I donned my thick winter coat, pulled on my boots and mittens, and the two of us waded into snow heaped next to the house. He bent down to peer closely at hidden areas. He pointed. “There.” I saw a tiny crack stuffed with a bit of Brillo pad, which had been flattened by mousy feet, creating a padded trail. When he pried out the Brillo pad I saw that the slit now led all the way inside.
(But when I’d done the sealing, there’d been no entrance. That crack had been, at most, a meager shelter from the wind.)
The man cut off a small hunk of paper-thin copper mesh from a roll that flashed a brilliant burnt gold color in the morning light.
“Brillo pads won’t last past one season. This copper mesh, though, will be effective forever. I repeat: forever. Once you jam it in a space, that space is forever inaccessible.”
He pushed it in and used a very tiny screwdriver to make sure it was seated well. We found seven extremely tiny new entrances. All were permanently mesh-sealed.
“Mice will find a way in using their sharp incisors and claws to gnaw away tiny time-weakened barriers. That’s what happened here. They gnawed through the ‘dead end’...and entered the basement.”
He pointed out powdery brick and mortar atop the snow that looked fresh. I had missed this obvious sign.
Then he went downstairs into our Michigan basement, pleased that I had not cleaned the mouse poop from the big empty cupboards lining the stone walls.
“I need to observe their favorite trails. Do you see the evidence along the cupboard walls and up into the timbers above? Now I can lay these chunks of bait where mice actually are.
Wait three or four days to vacuum down here. Wear a mask to make sure you aren’t breathing in the dust and droppings. The population has exploded, responding to your home’s safety from our very cold weather. But, within a week, any mice that enter and eat this bait will dry up and mummify. Most eat and go outside, as usual, to drink the snow, and so they’ll die outside. The rest wither and dry up in the walls. Dried rodents emit no smell. In any case, soon you won’t have a problem anymore.”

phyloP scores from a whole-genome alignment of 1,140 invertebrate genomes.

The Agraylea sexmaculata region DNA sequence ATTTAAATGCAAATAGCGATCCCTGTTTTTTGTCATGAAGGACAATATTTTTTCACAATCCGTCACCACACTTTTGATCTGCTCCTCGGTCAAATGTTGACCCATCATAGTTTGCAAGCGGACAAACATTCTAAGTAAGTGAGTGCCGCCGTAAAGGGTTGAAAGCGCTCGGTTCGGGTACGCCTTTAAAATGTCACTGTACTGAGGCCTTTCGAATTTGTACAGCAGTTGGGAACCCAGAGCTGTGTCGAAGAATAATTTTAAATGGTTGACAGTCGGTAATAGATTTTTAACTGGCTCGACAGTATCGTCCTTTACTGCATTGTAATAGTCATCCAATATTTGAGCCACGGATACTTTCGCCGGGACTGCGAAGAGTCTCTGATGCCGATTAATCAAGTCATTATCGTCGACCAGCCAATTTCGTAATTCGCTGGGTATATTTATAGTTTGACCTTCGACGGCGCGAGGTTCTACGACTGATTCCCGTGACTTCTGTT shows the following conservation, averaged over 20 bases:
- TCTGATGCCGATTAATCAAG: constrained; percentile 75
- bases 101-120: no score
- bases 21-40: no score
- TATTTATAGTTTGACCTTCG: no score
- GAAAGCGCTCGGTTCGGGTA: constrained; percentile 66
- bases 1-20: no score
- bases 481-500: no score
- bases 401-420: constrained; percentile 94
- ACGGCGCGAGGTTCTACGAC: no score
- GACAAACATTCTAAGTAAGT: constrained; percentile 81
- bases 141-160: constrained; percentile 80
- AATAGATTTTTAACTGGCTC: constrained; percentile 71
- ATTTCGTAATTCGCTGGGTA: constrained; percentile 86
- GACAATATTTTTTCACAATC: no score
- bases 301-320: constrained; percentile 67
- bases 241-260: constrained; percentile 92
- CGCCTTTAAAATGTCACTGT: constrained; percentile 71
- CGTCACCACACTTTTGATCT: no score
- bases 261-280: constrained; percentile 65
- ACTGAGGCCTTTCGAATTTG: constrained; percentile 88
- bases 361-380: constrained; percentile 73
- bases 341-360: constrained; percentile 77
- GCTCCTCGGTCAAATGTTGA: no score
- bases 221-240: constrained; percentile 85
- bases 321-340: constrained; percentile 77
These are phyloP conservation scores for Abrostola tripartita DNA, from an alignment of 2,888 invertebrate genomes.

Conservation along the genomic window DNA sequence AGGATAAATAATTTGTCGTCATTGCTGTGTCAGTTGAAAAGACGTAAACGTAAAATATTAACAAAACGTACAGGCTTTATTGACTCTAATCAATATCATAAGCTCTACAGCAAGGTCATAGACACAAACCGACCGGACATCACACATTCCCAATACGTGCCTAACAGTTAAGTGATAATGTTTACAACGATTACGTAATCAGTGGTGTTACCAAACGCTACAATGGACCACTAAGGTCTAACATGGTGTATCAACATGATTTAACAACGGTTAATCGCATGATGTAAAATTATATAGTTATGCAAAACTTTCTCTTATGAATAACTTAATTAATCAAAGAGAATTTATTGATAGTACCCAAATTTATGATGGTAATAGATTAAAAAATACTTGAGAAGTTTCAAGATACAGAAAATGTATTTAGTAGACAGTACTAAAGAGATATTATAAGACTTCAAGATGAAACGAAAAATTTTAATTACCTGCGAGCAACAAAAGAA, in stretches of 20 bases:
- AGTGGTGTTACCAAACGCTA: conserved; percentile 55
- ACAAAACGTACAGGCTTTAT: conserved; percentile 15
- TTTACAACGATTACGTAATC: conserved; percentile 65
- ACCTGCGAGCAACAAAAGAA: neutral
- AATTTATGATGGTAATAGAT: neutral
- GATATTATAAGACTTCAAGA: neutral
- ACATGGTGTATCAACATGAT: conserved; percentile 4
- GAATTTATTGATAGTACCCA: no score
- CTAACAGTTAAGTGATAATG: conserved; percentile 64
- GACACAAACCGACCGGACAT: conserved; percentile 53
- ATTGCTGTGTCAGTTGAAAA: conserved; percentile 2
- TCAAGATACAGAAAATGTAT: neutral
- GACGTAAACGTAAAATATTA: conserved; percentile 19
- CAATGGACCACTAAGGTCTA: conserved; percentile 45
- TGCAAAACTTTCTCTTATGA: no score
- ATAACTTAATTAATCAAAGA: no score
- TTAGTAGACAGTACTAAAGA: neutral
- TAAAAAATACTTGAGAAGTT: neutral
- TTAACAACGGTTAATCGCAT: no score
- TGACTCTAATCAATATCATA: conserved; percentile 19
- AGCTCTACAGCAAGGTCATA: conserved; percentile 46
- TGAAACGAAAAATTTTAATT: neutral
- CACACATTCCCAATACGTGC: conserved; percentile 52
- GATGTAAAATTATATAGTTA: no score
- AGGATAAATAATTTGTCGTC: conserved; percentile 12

Two days later Bryn and I walked around our property. She stopped suddenly by our fence, froze into a point, and looked down. Cocking her head she listened intently, crouched, then soared high and fell straight down, exactly as a fox does when hunting rodents in the wild! A shocked mouse immediately flipped over and dashed into a snow-tunnel, leaving her confused. When I scrapped away the hardened 6-inch-deep snow with a spade, its hole was easily exposed. Mice had been burrowing through the deeper snow to reach their underground burrows on the other side of the fence. That field hadn’t been planted in decades and was probably crammed with mice. As the weather had become far too cold, even down deep into the ground, if they tried to hibernate they would never wake up. So, they’d moved in with us.
A week after the treatment our home showed no signs of mice. No poop. No noises. Nothing. (Joe found one desiccated mouse at the bottom of an old bucket, but that was it.)
I am certainly sympathetic to their plight. The little creatures are simply trying to survive. I hated having to kill them. But not to address this rapid invasion sensibly would be irresponsible, and even dangerous. Mice carry fleas and cause disease. They often gnaw power lines (TV, fridge, computer, and electric wires inside walls) and get into human food stores. In fact, they already had. A five-pound bag of white rice, set inside an under-counter kitchen cabinet with NO holes in back, and no way in, save by its door, which is rarely opened, had still been penetrated.
Piles of white rice were scattered all over the living room and were almost impossible to see, as the carpet is also white. I only noticed when, on my knees, I’d used the shop vac’s hose for close work. I was shocked at the quantity of rice and confused as to where it had come from- until I remembered that cabinet.
Drastic measures had to be taken.
Brutal cold created a situation that had gotten out of hand in record time, I mused. Next autumn, though, I’ll ring Best Pest early, and have them thoroughly inspect our home’s exterior once again for potential weaknesses.
Prevention is the best cure.